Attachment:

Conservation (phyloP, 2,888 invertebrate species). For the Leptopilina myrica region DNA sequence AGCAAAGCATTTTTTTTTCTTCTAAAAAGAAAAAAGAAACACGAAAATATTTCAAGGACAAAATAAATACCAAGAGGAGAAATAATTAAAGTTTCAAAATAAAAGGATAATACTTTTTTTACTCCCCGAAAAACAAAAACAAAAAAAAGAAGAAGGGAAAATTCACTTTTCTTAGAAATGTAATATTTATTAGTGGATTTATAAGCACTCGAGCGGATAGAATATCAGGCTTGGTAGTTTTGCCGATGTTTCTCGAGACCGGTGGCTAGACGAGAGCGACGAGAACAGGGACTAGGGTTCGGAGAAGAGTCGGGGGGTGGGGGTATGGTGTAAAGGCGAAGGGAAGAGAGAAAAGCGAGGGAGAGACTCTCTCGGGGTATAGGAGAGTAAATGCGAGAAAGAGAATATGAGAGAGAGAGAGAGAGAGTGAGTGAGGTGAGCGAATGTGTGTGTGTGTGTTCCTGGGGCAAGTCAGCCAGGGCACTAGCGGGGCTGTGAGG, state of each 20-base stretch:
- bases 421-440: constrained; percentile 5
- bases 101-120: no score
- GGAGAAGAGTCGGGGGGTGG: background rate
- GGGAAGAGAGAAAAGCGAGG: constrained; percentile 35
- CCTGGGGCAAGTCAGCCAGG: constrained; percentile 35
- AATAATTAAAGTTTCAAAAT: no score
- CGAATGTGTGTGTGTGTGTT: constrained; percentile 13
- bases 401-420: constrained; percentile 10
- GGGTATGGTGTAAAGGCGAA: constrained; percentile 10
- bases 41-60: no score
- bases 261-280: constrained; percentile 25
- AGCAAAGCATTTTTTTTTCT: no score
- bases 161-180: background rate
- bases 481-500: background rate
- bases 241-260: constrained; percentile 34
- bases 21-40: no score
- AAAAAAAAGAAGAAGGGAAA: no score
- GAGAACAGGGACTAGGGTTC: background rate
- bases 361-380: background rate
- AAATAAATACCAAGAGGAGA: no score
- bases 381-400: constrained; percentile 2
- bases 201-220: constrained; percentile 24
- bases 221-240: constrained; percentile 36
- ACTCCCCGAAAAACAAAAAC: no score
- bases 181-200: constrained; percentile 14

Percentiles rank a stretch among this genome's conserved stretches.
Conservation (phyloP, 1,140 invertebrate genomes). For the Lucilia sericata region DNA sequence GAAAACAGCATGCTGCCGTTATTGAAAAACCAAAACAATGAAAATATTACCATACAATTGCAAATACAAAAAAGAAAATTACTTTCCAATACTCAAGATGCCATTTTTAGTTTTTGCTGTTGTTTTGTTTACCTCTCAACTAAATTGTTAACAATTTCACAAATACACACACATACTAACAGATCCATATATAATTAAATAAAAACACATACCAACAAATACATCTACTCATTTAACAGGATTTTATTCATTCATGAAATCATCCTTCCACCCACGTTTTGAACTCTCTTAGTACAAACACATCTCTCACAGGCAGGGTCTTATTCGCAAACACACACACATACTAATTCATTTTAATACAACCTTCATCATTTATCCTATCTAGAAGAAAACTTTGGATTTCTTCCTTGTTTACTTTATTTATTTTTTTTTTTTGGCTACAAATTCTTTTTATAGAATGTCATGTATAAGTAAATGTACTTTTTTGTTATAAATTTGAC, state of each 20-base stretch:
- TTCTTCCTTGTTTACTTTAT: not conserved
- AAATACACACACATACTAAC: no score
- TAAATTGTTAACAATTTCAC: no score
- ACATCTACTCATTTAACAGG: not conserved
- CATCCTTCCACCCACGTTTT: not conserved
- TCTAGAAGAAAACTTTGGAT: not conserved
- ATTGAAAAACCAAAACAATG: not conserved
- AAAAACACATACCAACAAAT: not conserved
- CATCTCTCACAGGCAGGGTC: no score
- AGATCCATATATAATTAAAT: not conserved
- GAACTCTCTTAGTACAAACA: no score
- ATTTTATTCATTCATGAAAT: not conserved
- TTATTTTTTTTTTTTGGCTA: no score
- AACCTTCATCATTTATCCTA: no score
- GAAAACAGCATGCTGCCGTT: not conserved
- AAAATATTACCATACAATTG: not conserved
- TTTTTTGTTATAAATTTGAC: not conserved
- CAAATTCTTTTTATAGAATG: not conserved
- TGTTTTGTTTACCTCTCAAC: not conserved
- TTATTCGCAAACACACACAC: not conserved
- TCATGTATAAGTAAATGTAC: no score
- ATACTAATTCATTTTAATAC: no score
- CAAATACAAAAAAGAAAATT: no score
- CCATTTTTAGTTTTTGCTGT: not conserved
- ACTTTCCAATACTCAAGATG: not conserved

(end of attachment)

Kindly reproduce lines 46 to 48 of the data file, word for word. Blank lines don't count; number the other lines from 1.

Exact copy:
- CAAATTCTTTTTATAGAATG: not conserved
- TGTTTTGTTTACCTCTCAAC: not conserved
- TTATTCGCAAACACACACAC: not conserved